Dog socialization

Dogs in the wild grow up in packs and they are socialized almost from birth. Domestic dogs also begin socialization in their litter. And when they come into your home, socialization with humans begin. The initial socialization period for a dog is 4 to 12 weeks. It is during this time that social skills are imprinted on them and their interaction with other dogs and humans is, hopefully, positive. Socialization should continue throughout their lives.

From the moment your dog has received all necessary vaccinations it’s a good idea to get them out mixing with other puppies, dog’s and people as soon as possible. Take a trip to your local park; make sure you keep your dog on lead until fully trained for recall etc... Also make your first few trips more of an observation exercise. Take time to look around at all the other dog’s, it’s not hard to see which ones are friendly and therefore safe for your dog to play with. Make sure you go to the park at the same time roughly each day. That way you will hopefully see the same people with their dogs each time. Once you know which dog(s) is friendly, start to let your dog mingle with them freely. Still keep your dog on lead until trained. Once your dog gets good at recall, let them off lead. You’ll have a lot of fun watching your bundle of fur playing with other dogs, plus your dog will sleep well once they return home.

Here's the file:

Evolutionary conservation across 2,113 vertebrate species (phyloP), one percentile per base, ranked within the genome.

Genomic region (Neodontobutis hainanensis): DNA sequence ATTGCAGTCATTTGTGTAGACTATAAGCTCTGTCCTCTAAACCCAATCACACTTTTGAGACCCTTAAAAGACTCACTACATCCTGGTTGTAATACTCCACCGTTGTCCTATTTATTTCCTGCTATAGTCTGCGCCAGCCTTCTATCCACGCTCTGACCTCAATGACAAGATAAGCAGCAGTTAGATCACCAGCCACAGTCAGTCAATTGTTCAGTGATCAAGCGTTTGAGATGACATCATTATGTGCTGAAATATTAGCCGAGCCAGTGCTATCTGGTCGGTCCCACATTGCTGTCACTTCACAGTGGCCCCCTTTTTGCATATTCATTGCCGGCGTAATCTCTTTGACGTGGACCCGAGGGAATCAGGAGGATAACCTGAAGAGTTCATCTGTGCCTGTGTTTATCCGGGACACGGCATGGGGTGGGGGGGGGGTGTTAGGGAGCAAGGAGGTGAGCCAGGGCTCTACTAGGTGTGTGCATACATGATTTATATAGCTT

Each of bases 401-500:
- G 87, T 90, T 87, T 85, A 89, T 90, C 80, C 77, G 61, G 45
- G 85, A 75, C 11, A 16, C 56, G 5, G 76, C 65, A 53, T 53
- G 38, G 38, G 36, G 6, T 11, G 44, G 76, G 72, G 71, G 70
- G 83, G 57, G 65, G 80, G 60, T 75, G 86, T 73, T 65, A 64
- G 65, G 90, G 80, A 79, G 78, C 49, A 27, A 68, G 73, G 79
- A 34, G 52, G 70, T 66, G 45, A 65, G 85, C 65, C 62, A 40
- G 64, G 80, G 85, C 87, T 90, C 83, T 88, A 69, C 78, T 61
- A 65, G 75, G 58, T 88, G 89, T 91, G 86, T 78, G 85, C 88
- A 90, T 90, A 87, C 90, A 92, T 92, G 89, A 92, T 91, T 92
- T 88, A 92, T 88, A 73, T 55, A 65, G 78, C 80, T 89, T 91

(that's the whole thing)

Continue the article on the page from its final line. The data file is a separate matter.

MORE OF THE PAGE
Go to obedience classes

This is a great way to help socialize your dog, both with other dogs and humans. It will also get your dog trained quickly for their first experience in the park or walking down a country track off lead.

Resist tugging the lead while walking your dog

When out walking and another dog comes into view, resist jerking or pulling back on the lead. This reinforces seeing other dogs as a negative experience and will also put your dog on edge.

Group walks

Walking your dog regularly with other dogs is a great way to achieve and maintain excellent dog socialization skills. It's not only more fun for your dog, it's also more fun for you. It offers you the chance to catch up with friends, and also make some new ones along the way.

One final note

If your dog during any of these activities miss-behaves, be sure to correct that behavior. Do not however go overboard, as this will reinforce the idea that meeting other dogs and people is actually a bad experience. Your dog may then start to react badly when meeting other dogs and people, which is something you do not want to happen. If your dog constantly miss-behaves, let’s say 3 times in succession, then put him/her on lead. At this point, no more play. Either take your dog home or make them lie down by your feet and just watch the other dogs play. This will reinforce that bad behavior means end of game. They will soon learn to behave correctly. Of course if your dog is playing to rough, starts a fight, or just nips another dog, then no second chance. Put him/her on lead straight away, tell them off, and end of game.